YSJ

10 Year Retrospective from Co-Founder

Co-founder and mentor, Christina Astin revisits her early hopes for Young Scientists Journal and what has been achieved.

What does a young scientist look like? To many it’s a lab-coated woman or man in their early 30s. To me, a young scientist is still at school. A teenage scientist may not know as much science as a post-doctoral researcher, but she has oodles of curiosity and total freedom from that professional caution that can hamper creative thinking later on.

It surprises many that it is even possible to do original research whilst still at school. But WE know it’s possible because we publish it!

So, what skills did I hope, as co-founder, would be gained by school students writing up their research and having it published in a journal run by their peers?

The Young Scientists Journal: twin aims

In 2006 I had recently been appointed Head of Science at a prominent UK boarding school: The King’s School, Canterbury[1]. I had a mission: to showcase scientific communication at its best, starting with my own students.

I knew of schools around the UK where students were carrying out original research, often guided by a charismatic teacher. Some schools are lucky enough to have radio telescopes, wind tunnels, electron microscopes and access to other impressive pieces of kit. Others were pioneering new discoveries with more modest means: a webcam in a bird box, or a computer and some genetic code. Were they publishing their results? Should they be? How? Where?

In conversation with Professor Ghazwan Butrous[2] of the University of Kent, whose children were King’s School alumni, we hatched the idea of a journal run by students themselves, publishing very early research. A small group of students was gathered and Young Scientists Journal was born. Students from all over the world would be invited to contribute their articles – original or review papers. Being online opened up potential interactive functions such as a comments system, news blog and discussion forum. The students involved in running the journal would be able to enhance their science communication skills in a unique and authentic setting.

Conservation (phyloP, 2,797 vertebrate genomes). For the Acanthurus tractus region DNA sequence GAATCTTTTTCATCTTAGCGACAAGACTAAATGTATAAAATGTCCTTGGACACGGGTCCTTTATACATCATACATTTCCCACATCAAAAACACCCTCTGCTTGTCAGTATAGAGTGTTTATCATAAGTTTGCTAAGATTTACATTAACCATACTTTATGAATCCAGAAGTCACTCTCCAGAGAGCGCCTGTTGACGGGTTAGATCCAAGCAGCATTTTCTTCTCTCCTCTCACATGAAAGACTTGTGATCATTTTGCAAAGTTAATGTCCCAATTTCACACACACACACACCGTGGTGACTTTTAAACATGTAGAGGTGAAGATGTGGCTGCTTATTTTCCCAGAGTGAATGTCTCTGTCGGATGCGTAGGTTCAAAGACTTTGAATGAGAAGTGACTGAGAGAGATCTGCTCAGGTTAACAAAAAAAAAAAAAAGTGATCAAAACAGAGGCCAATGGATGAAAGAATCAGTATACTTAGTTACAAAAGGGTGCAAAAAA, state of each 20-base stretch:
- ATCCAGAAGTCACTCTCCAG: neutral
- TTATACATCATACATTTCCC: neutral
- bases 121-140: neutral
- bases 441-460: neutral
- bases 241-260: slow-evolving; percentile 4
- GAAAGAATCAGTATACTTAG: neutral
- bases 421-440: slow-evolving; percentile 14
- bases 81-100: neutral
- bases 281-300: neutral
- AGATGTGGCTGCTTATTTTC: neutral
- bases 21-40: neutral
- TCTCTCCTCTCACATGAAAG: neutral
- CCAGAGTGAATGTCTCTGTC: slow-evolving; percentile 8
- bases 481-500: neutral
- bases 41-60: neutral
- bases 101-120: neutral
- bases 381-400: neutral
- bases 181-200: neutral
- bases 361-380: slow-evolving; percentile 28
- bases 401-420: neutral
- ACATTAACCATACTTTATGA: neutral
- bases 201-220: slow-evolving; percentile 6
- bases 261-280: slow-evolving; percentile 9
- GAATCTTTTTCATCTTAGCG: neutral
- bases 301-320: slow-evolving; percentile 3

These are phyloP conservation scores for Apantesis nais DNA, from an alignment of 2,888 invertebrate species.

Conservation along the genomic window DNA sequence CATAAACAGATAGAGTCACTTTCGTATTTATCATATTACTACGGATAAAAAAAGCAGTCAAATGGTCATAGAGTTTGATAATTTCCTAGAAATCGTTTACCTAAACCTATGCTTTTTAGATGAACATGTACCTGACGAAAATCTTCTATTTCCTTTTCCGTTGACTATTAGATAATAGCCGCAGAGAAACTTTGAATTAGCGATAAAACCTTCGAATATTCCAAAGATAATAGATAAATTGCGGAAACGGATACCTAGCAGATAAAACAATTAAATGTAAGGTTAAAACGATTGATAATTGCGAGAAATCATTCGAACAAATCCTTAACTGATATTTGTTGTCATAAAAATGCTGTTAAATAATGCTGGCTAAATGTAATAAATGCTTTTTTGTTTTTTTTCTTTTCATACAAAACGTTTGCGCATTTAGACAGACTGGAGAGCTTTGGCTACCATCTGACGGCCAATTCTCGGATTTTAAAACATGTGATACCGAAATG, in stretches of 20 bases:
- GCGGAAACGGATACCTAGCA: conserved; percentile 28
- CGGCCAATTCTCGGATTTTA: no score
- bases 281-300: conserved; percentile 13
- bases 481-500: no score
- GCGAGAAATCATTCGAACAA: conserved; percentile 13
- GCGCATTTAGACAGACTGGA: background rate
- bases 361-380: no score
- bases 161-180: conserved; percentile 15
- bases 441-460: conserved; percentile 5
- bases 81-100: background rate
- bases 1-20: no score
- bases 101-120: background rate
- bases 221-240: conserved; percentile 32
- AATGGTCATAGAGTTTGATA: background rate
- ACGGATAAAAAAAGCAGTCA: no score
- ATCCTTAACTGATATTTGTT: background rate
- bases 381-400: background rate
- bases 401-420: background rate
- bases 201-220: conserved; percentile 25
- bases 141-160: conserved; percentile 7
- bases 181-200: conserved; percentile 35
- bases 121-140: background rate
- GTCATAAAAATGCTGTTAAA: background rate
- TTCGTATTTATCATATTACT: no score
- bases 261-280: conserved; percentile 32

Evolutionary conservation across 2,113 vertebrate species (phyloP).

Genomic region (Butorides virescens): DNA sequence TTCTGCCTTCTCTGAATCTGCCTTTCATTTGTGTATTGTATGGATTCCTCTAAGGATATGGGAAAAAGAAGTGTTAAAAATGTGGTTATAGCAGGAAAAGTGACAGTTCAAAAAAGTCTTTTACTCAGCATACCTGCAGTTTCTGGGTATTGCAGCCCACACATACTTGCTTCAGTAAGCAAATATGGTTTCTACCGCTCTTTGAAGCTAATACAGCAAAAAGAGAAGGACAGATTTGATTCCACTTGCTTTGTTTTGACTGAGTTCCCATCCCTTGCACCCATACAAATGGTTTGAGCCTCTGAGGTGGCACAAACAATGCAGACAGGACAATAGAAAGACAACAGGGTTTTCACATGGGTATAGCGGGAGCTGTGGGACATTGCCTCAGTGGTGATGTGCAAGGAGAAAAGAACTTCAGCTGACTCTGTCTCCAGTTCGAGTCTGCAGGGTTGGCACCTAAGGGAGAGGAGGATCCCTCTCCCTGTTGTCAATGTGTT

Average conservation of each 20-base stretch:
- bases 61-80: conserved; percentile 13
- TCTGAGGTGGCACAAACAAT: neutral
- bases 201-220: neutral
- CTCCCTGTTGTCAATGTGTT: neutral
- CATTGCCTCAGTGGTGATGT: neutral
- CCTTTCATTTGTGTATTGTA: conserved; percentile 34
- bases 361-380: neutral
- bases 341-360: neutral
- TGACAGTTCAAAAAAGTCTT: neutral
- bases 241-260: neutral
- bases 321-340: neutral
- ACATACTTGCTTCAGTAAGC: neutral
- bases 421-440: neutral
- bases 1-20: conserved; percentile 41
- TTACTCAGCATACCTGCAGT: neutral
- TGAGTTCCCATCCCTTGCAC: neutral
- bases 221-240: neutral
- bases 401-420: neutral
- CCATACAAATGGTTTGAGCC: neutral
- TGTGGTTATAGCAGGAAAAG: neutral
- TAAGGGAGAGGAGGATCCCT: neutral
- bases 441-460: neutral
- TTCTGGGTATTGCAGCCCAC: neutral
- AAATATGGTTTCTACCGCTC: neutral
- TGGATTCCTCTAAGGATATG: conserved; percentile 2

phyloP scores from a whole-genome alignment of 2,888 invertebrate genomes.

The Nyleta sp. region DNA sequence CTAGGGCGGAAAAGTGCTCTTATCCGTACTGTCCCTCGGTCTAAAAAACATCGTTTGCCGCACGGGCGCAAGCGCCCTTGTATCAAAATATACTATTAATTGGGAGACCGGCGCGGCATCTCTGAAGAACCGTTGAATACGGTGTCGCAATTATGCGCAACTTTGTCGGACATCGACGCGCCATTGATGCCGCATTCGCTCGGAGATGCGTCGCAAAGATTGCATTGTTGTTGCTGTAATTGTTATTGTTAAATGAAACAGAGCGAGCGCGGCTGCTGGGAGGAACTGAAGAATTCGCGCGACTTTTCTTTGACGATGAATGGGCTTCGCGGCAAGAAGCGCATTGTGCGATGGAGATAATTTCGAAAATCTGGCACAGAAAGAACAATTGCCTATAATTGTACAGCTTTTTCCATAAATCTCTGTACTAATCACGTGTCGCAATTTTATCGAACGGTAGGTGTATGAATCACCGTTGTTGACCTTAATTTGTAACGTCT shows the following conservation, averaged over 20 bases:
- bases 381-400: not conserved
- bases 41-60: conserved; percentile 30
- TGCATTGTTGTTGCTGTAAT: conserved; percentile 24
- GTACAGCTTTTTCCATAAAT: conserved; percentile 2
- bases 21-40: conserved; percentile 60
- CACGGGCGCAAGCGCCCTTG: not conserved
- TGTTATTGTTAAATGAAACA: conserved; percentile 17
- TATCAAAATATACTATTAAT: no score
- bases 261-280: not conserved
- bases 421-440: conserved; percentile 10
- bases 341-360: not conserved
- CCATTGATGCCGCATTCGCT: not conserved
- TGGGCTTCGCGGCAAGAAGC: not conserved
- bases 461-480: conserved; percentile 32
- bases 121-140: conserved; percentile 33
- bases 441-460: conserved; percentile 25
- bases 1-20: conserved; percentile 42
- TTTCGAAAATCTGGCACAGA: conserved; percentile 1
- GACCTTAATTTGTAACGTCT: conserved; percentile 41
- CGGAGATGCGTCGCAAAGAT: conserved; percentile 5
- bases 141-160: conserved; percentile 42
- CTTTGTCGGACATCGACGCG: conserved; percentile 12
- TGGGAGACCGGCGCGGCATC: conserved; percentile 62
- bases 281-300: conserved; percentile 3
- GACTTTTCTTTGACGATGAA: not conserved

We know that many of the articles submitted to YSJournal originate from coursework, projects or competitions, but the process of writing them up formally for publication brings a wealth of benefits.

Writing forces us to organize ideas and express in words our thoughts. A scientific report is a particularly special case of writing: it is a distillation of ideas, written concisely and organized in a logical way. Long tables of data are reserved for appendices, leaving the body of the text to explain clearly the hypothesis, methodology and conclusion. A balance must be struck between technical vocabulary and simplicity. Labelled diagrams are helpful but superfluous images are discouraged. Text should be distilled but not at the expense of clear communication, including conveying something of the excitement of discovery. Referencing techniques and checks for plagiarism are skills quickly learned by authors and editors. What a unique experience!

“If I have seen further, it is by standing on the shoulders of giants.”[3]

Once the research paper is written, getting it published can bring even more benefits. Here are some of the reasons our authors have given over the years:

  • Because a teacher or work placement host has ‘required’ it
  • Because having done all that work one might as well get credit for it
  • Using published status to gain advantage in university or other applications
  • To try out the process of getting published
  • Becoming a published author and thereby joining the community of published scientists